We have seen this happen with our training client, Believe Housing. Shortly after we had delivered our training, one of their staff members came forward to disclose that she was experiencing domestic abuse and it had pushed her to the point of not being able to cope any more. She was ready to hand in her notice. But our client was so committed to their duty of care, and aware that if she left her role, her options to leave the abusive relationship would be greatly reduced as she would lose her financial independence, that they looked at a range of ways they could support this staff member, who remained in post and later told them: 

“I can’t tell you the difference you have made to my life.”

This brings us to consider what we can do in our own workplace. From the examples we have shared, from the survivors featuring in our soundscape, to our survey respondents and our client’s employee, here are a few top tips:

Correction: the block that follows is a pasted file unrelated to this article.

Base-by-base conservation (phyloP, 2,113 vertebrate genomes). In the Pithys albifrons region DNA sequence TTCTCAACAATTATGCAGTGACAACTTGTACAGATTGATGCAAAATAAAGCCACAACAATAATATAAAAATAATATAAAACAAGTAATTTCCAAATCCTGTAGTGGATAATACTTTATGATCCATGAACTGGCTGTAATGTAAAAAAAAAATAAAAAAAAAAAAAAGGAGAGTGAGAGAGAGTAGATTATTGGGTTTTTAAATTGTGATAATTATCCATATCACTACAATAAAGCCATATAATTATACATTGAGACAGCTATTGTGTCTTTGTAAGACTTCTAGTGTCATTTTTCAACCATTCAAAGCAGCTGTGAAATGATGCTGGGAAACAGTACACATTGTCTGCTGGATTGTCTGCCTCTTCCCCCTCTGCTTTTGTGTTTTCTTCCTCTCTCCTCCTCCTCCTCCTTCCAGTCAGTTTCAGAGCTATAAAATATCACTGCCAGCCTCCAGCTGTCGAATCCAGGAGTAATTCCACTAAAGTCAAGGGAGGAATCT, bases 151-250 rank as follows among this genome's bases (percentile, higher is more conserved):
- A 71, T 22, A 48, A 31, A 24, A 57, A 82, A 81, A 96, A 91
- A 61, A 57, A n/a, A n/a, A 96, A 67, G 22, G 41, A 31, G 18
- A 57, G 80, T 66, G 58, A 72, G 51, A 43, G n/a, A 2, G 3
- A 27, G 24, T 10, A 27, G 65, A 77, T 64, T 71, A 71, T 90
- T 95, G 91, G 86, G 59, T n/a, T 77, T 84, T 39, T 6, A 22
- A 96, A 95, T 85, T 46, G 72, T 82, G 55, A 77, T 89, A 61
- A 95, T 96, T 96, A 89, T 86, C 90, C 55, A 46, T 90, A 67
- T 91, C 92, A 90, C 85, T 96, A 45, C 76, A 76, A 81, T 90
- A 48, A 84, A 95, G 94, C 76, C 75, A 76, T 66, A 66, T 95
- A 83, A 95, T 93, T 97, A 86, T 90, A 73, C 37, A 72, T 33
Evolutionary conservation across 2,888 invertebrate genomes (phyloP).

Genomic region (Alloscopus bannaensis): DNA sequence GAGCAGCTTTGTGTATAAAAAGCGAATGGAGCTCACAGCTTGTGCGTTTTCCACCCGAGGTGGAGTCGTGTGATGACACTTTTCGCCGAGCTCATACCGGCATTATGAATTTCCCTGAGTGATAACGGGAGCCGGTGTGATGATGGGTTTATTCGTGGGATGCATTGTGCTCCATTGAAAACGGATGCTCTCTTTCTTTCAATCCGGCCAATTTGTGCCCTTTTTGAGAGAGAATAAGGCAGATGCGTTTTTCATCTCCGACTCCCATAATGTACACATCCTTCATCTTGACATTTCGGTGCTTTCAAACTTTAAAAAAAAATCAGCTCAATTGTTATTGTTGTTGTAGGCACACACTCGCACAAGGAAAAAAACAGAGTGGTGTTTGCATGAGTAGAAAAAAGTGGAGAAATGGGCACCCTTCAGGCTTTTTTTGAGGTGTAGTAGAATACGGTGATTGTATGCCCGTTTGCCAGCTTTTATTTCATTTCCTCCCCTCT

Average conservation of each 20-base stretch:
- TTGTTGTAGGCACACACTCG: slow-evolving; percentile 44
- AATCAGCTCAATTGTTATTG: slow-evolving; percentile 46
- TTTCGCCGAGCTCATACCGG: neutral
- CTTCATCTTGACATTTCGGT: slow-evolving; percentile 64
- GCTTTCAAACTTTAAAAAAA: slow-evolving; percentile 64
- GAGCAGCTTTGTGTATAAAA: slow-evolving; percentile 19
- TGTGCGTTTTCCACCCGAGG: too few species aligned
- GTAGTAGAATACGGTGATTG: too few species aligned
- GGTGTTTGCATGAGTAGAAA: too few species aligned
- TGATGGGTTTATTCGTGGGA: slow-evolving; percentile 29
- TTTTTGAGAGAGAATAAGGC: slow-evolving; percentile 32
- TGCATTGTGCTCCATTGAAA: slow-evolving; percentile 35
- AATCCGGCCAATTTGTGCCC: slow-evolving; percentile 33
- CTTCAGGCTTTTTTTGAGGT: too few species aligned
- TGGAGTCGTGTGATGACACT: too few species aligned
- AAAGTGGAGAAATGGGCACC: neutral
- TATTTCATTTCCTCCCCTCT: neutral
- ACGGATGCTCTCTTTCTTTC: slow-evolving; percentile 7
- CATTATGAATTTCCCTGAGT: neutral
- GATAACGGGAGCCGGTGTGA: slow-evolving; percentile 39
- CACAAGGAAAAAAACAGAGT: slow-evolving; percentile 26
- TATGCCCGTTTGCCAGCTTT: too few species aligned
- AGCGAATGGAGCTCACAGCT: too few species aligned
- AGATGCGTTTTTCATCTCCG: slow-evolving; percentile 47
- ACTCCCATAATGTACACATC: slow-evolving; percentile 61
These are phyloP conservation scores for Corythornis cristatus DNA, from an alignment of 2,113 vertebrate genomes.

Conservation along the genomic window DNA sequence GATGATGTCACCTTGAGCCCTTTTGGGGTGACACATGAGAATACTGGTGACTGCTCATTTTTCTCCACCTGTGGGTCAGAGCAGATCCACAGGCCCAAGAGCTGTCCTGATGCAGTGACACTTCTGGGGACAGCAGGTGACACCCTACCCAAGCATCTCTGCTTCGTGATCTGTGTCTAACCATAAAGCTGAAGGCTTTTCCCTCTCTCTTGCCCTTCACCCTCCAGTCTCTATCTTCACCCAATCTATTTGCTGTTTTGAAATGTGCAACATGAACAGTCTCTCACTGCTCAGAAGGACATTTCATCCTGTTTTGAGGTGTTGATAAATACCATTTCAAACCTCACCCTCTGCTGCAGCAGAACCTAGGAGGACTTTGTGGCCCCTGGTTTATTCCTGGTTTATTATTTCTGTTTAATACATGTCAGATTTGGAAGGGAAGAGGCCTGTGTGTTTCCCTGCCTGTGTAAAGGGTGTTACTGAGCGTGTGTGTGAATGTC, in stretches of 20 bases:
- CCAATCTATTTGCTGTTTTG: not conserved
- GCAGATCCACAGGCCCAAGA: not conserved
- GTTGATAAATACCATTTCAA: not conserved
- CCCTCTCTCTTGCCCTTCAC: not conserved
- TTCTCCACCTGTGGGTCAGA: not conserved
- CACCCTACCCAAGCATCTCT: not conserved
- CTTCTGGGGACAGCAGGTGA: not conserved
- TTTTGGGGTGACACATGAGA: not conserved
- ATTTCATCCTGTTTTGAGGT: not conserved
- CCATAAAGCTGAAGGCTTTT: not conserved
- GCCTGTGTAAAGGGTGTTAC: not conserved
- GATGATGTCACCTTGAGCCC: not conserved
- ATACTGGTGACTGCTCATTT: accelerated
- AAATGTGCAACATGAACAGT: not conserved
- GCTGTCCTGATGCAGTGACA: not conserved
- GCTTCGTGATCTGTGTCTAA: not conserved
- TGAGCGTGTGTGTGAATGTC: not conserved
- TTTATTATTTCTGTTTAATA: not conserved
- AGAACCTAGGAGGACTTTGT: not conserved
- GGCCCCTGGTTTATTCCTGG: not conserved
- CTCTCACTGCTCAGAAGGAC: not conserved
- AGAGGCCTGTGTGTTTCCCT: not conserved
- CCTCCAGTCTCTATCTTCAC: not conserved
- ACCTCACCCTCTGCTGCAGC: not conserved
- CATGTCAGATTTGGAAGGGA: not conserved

1. Make space to listen to survivors 
  2.  Create a culture where it is ok to talk about domestic abuse
  3. Don’t assume that not disclosing means everything is fine – ask if you aren’t sure someone is ok
  4. Pay attention to subtle factors like whether someone has stopped engaging in workplace social activities, whether they’re frequently late or absent from work, whether their productivity has dropped & take an open, explorative approach to this rather than a punitive one
  5. Challenge the idea that domestic abuse only happens to certain people

To conclude, the Vodafone report cites the key barriers that stand in the way of companies taking concerted action on domestic abuse as part of their commitment to the safety and health of their employees:

  • Low awareness of the issue
  • Lack of training
  • Lack of policy
  • Unwillingness of staff to discuss the issues
  • Lack of skills to help someone affected
  • Lack of clarity about the external support available

These are all factors that we can address in our workplace if we have the will to do so. Changing Relations can help you with this, so get in touch!

Lisa Davis – Founder, Changing Relations